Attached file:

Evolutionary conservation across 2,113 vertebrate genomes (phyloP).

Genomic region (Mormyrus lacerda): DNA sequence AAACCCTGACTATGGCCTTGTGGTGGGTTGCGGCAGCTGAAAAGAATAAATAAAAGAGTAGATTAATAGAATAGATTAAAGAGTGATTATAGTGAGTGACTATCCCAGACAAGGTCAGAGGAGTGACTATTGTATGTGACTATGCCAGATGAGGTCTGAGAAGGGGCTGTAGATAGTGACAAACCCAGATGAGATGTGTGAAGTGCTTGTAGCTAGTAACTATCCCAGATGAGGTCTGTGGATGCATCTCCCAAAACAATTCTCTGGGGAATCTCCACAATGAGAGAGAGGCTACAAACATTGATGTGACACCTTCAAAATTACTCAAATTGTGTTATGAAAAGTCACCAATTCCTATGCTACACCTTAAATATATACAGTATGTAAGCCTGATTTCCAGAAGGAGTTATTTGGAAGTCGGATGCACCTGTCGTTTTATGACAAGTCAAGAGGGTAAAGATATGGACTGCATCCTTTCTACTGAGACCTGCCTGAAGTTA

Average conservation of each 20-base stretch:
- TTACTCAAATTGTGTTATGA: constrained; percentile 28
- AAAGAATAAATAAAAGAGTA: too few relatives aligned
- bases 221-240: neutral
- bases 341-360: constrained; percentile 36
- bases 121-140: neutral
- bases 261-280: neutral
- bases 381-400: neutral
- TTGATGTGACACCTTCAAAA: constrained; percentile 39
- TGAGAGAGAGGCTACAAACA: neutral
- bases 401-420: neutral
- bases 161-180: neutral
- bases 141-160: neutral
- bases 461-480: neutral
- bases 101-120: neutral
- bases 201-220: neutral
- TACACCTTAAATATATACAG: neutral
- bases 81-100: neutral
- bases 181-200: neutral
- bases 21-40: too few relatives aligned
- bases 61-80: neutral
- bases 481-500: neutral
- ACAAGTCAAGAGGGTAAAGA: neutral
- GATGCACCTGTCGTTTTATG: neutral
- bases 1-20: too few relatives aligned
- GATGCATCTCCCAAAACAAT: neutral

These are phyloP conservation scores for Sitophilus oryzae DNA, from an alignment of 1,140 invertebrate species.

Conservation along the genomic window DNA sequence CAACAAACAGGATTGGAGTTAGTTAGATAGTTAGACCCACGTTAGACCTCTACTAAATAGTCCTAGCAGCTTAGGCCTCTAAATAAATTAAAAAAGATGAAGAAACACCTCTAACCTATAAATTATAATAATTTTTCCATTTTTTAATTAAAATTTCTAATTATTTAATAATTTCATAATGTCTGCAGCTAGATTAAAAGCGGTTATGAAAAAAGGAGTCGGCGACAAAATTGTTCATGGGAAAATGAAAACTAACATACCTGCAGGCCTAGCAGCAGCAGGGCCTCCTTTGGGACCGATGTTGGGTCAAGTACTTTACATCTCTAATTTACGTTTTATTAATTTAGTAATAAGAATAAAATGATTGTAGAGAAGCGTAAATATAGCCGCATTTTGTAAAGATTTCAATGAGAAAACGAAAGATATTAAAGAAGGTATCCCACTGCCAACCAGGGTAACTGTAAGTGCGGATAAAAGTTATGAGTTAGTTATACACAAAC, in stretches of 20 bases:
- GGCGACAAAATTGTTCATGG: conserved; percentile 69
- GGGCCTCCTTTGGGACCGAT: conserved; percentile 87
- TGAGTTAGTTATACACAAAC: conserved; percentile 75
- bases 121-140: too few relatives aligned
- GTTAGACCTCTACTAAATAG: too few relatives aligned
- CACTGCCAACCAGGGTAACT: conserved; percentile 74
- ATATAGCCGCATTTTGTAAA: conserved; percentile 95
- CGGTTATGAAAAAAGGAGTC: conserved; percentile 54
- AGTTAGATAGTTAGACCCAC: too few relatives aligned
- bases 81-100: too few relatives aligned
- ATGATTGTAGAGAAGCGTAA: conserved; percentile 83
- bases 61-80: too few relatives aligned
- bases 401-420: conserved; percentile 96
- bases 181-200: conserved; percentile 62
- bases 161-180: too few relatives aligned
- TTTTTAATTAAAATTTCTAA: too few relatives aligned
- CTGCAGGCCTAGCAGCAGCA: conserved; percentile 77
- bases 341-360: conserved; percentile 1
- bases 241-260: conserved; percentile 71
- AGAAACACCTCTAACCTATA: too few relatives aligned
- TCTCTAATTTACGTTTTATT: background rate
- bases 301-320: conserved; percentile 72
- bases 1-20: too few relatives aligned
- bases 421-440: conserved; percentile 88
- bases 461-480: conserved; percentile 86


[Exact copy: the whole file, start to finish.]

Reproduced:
Evolutionary conservation across 2,113 vertebrate genomes (phyloP).

Genomic region (Mormyrus lacerda): DNA sequence AAACCCTGACTATGGCCTTGTGGTGGGTTGCGGCAGCTGAAAAGAATAAATAAAAGAGTAGATTAATAGAATAGATTAAAGAGTGATTATAGTGAGTGACTATCCCAGACAAGGTCAGAGGAGTGACTATTGTATGTGACTATGCCAGATGAGGTCTGAGAAGGGGCTGTAGATAGTGACAAACCCAGATGAGATGTGTGAAGTGCTTGTAGCTAGTAACTATCCCAGATGAGGTCTGTGGATGCATCTCCCAAAACAATTCTCTGGGGAATCTCCACAATGAGAGAGAGGCTACAAACATTGATGTGACACCTTCAAAATTACTCAAATTGTGTTATGAAAAGTCACCAATTCCTATGCTACACCTTAAATATATACAGTATGTAAGCCTGATTTCCAGAAGGAGTTATTTGGAAGTCGGATGCACCTGTCGTTTTATGACAAGTCAAGAGGGTAAAGATATGGACTGCATCCTTTCTACTGAGACCTGCCTGAAGTTA

Average conservation of each 20-base stretch:
- TTACTCAAATTGTGTTATGA: constrained; percentile 28
- AAAGAATAAATAAAAGAGTA: too few relatives aligned
- bases 221-240: neutral
- bases 341-360: constrained; percentile 36
- bases 121-140: neutral
- bases 261-280: neutral
- bases 381-400: neutral
- TTGATGTGACACCTTCAAAA: constrained; percentile 39
- TGAGAGAGAGGCTACAAACA: neutral
- bases 401-420: neutral
- bases 161-180: neutral
- bases 141-160: neutral
- bases 461-480: neutral
- bases 101-120: neutral
- bases 201-220: neutral
- TACACCTTAAATATATACAG: neutral
- bases 81-100: neutral
- bases 181-200: neutral
- bases 21-40: too few relatives aligned
- bases 61-80: neutral
- bases 481-500: neutral
- ACAAGTCAAGAGGGTAAAGA: neutral
- GATGCACCTGTCGTTTTATG: neutral
- bases 1-20: too few relatives aligned
- GATGCATCTCCCAAAACAAT: neutral

These are phyloP conservation scores for Sitophilus oryzae DNA, from an alignment of 1,140 invertebrate species.

Conservation along the genomic window DNA sequence CAACAAACAGGATTGGAGTTAGTTAGATAGTTAGACCCACGTTAGACCTCTACTAAATAGTCCTAGCAGCTTAGGCCTCTAAATAAATTAAAAAAGATGAAGAAACACCTCTAACCTATAAATTATAATAATTTTTCCATTTTTTAATTAAAATTTCTAATTATTTAATAATTTCATAATGTCTGCAGCTAGATTAAAAGCGGTTATGAAAAAAGGAGTCGGCGACAAAATTGTTCATGGGAAAATGAAAACTAACATACCTGCAGGCCTAGCAGCAGCAGGGCCTCCTTTGGGACCGATGTTGGGTCAAGTACTTTACATCTCTAATTTACGTTTTATTAATTTAGTAATAAGAATAAAATGATTGTAGAGAAGCGTAAATATAGCCGCATTTTGTAAAGATTTCAATGAGAAAACGAAAGATATTAAAGAAGGTATCCCACTGCCAACCAGGGTAACTGTAAGTGCGGATAAAAGTTATGAGTTAGTTATACACAAAC, in stretches of 20 bases:
- GGCGACAAAATTGTTCATGG: conserved; percentile 69
- GGGCCTCCTTTGGGACCGAT: conserved; percentile 87
- TGAGTTAGTTATACACAAAC: conserved; percentile 75
- bases 121-140: too few relatives aligned
- GTTAGACCTCTACTAAATAG: too few relatives aligned
- CACTGCCAACCAGGGTAACT: conserved; percentile 74
- ATATAGCCGCATTTTGTAAA: conserved; percentile 95
- CGGTTATGAAAAAAGGAGTC: conserved; percentile 54
- AGTTAGATAGTTAGACCCAC: too few relatives aligned
- bases 81-100: too few relatives aligned
- ATGATTGTAGAGAAGCGTAA: conserved; percentile 83
- bases 61-80: too few relatives aligned
- bases 401-420: conserved; percentile 96
- bases 181-200: conserved; percentile 62
- bases 161-180: too few relatives aligned
- TTTTTAATTAAAATTTCTAA: too few relatives aligned
- CTGCAGGCCTAGCAGCAGCA: conserved; percentile 77
- bases 341-360: conserved; percentile 1
- bases 241-260: conserved; percentile 71
- AGAAACACCTCTAACCTATA: too few relatives aligned
- TCTCTAATTTACGTTTTATT: background rate
- bases 301-320: conserved; percentile 72
- bases 1-20: too few relatives aligned
- bases 421-440: conserved; percentile 88
- bases 461-480: conserved; percentile 86